"Google to sanction Symantec for misissuing security certificates" – Zeljka Zorz reporting in Help Net Security: "In a post on a developers’ forum [link], software engineer on the Google Chrome team Ryan Sleevi has announced Google’s plan to start gradually distrust all existing Symantec-issued certificates, and push for their replacement with new, fully revalidated certificates that will be compliant to the current baseline requirements. ... Sleevi says that the Google Chrome team has been investigating Symantec Corporation’s failures to properly validate certificates for the last two months, and they concluded that at least 30,000 certificates have been misissued by them."
— Update / Symantec Backs Its CA: Symantec today published a blog post strongly objecting to Google's action – "We strongly object to the action Google has taken to target Symantec SSL/TLS certificates in the Chrome browser. This action was unexpected, and we believe the blog post was irresponsible. ... Google’s statements about our issuance practices and the scope of our past mis-issuances are exaggerated and misleading. ... We have taken extensive remediation measures to correct this situation, immediately terminated the involved partner’s appointment as a registration authority (RA), and in a move to strengthen the trust of Symantec-issued SSL/TLS certificates, announced the discontinuation of our RA program. This control enhancement is an important move that other public certificate authorities (CAs) have not yet followed. While all major CAs have experienced SSL/TLS certificate mis-issuance events, Google has singled out the Symantec Certificate Authority in its proposal even though the mis-issuance event identified in Google’s blog post involved several CAs."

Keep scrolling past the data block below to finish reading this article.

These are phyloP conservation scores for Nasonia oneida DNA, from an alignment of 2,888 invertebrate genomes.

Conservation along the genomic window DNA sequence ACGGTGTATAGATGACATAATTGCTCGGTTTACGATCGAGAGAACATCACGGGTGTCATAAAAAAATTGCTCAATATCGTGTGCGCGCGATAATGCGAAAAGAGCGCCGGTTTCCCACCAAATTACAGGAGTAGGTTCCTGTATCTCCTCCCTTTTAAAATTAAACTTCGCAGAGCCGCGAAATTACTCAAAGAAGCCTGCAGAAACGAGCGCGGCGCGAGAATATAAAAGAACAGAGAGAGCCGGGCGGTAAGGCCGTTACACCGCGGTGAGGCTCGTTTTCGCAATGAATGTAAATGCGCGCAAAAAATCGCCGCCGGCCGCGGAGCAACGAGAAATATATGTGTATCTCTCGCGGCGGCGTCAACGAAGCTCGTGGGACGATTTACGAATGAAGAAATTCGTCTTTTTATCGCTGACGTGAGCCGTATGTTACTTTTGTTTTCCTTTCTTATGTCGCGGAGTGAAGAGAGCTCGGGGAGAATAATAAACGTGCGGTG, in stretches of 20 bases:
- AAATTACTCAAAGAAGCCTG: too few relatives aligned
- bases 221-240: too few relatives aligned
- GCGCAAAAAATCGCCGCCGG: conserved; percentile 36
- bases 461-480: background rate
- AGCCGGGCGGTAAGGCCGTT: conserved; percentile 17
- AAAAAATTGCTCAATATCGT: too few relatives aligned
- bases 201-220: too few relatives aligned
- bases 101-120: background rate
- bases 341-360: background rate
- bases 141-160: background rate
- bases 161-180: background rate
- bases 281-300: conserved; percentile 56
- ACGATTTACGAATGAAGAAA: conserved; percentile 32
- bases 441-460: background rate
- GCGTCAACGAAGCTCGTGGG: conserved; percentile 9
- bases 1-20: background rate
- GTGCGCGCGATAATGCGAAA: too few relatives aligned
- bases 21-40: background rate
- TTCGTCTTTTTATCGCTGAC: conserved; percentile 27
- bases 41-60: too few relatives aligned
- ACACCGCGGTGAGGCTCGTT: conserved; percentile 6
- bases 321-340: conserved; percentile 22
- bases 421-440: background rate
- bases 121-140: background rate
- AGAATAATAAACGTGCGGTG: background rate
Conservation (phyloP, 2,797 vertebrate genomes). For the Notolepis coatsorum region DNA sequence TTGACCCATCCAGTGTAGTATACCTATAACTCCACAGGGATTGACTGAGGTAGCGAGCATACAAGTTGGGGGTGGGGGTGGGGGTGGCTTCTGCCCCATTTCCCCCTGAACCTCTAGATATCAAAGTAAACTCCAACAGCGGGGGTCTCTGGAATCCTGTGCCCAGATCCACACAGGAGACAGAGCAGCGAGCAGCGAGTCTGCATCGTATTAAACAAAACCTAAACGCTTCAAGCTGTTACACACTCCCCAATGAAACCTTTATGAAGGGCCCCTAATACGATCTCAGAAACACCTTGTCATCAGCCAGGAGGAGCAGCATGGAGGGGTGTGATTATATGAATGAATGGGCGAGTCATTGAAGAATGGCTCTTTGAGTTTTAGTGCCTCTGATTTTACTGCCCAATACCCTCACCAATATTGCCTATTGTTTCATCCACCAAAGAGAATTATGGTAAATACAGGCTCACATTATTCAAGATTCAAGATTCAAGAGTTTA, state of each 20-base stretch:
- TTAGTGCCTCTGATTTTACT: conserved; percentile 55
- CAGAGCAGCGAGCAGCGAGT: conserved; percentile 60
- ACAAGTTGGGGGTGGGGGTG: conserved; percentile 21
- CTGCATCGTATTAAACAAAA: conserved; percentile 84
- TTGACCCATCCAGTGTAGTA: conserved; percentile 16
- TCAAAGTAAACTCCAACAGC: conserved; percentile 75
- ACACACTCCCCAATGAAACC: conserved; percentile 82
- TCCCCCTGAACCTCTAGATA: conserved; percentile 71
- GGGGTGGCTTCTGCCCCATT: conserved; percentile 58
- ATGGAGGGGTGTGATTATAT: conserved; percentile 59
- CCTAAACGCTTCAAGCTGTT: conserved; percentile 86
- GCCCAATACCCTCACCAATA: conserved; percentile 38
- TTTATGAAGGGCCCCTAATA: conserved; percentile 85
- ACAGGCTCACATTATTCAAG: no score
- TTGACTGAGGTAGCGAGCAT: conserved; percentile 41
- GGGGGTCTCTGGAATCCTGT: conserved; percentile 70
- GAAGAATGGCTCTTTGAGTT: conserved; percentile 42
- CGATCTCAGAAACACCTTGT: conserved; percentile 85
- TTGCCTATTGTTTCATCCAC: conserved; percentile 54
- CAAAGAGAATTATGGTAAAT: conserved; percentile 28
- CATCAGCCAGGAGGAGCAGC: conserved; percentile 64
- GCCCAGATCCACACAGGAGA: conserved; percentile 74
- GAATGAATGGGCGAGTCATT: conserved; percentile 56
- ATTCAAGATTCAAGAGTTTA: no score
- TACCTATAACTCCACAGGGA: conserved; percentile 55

— Symantec vs. Google: The CA Fight Continues. What do you need to know? Johannes Ullrich / March 27: "Regardless if we agree or do not agree with Google's action on this, here are some of the issues you need to be aware off: 1. Right now, this is just a proposal. Nothing has been implemented yet, and Google may change its mind, or change its schedule. 2. This issue will only affect Google Chrome users. Google Chrome is by some counts currently the most commonly used browser. But it will only affect HTTP(S), not other services like imap that are not supported by Chrome. It will also not affect internal web services that are not used by browsers..."
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